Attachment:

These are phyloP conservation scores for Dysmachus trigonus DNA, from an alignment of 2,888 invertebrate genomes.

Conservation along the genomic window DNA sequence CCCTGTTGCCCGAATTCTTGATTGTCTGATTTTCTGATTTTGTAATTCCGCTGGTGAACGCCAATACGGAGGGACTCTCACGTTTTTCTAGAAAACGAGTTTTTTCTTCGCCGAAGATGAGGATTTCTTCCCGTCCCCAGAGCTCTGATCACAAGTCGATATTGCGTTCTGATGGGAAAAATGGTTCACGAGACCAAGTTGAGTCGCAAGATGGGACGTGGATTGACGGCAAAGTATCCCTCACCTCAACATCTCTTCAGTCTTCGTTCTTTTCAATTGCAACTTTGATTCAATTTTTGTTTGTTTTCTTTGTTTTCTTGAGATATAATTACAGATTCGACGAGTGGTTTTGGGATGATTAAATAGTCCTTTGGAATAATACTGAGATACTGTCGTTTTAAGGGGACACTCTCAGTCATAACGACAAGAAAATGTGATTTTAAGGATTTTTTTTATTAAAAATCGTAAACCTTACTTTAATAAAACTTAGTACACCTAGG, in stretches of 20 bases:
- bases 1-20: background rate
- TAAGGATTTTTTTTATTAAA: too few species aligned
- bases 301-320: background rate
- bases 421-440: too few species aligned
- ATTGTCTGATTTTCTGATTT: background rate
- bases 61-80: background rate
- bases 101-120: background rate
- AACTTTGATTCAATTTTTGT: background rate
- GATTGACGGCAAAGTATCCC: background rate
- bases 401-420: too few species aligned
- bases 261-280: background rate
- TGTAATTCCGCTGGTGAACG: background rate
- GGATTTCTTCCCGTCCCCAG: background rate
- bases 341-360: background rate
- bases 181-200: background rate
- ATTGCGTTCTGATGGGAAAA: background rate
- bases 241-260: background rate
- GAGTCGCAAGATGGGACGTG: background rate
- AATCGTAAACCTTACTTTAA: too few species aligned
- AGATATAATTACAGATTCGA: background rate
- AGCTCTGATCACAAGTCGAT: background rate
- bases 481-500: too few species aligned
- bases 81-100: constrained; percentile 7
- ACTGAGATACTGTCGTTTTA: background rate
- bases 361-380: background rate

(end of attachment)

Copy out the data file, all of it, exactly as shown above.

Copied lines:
These are phyloP conservation scores for Dysmachus trigonus DNA, from an alignment of 2,888 invertebrate genomes.

Conservation along the genomic window DNA sequence CCCTGTTGCCCGAATTCTTGATTGTCTGATTTTCTGATTTTGTAATTCCGCTGGTGAACGCCAATACGGAGGGACTCTCACGTTTTTCTAGAAAACGAGTTTTTTCTTCGCCGAAGATGAGGATTTCTTCCCGTCCCCAGAGCTCTGATCACAAGTCGATATTGCGTTCTGATGGGAAAAATGGTTCACGAGACCAAGTTGAGTCGCAAGATGGGACGTGGATTGACGGCAAAGTATCCCTCACCTCAACATCTCTTCAGTCTTCGTTCTTTTCAATTGCAACTTTGATTCAATTTTTGTTTGTTTTCTTTGTTTTCTTGAGATATAATTACAGATTCGACGAGTGGTTTTGGGATGATTAAATAGTCCTTTGGAATAATACTGAGATACTGTCGTTTTAAGGGGACACTCTCAGTCATAACGACAAGAAAATGTGATTTTAAGGATTTTTTTTATTAAAAATCGTAAACCTTACTTTAATAAAACTTAGTACACCTAGG, in stretches of 20 bases:
- bases 1-20: background rate
- TAAGGATTTTTTTTATTAAA: too few species aligned
- bases 301-320: background rate
- bases 421-440: too few species aligned
- ATTGTCTGATTTTCTGATTT: background rate
- bases 61-80: background rate
- bases 101-120: background rate
- AACTTTGATTCAATTTTTGT: background rate
- GATTGACGGCAAAGTATCCC: background rate
- bases 401-420: too few species aligned
- bases 261-280: background rate
- TGTAATTCCGCTGGTGAACG: background rate
- GGATTTCTTCCCGTCCCCAG: background rate
- bases 341-360: background rate
- bases 181-200: background rate
- ATTGCGTTCTGATGGGAAAA: background rate
- bases 241-260: background rate
- GAGTCGCAAGATGGGACGTG: background rate
- AATCGTAAACCTTACTTTAA: too few species aligned
- AGATATAATTACAGATTCGA: background rate
- AGCTCTGATCACAAGTCGAT: background rate
- bases 481-500: too few species aligned
- bases 81-100: constrained; percentile 7
- ACTGAGATACTGTCGTTTTA: background rate
- bases 361-380: background rate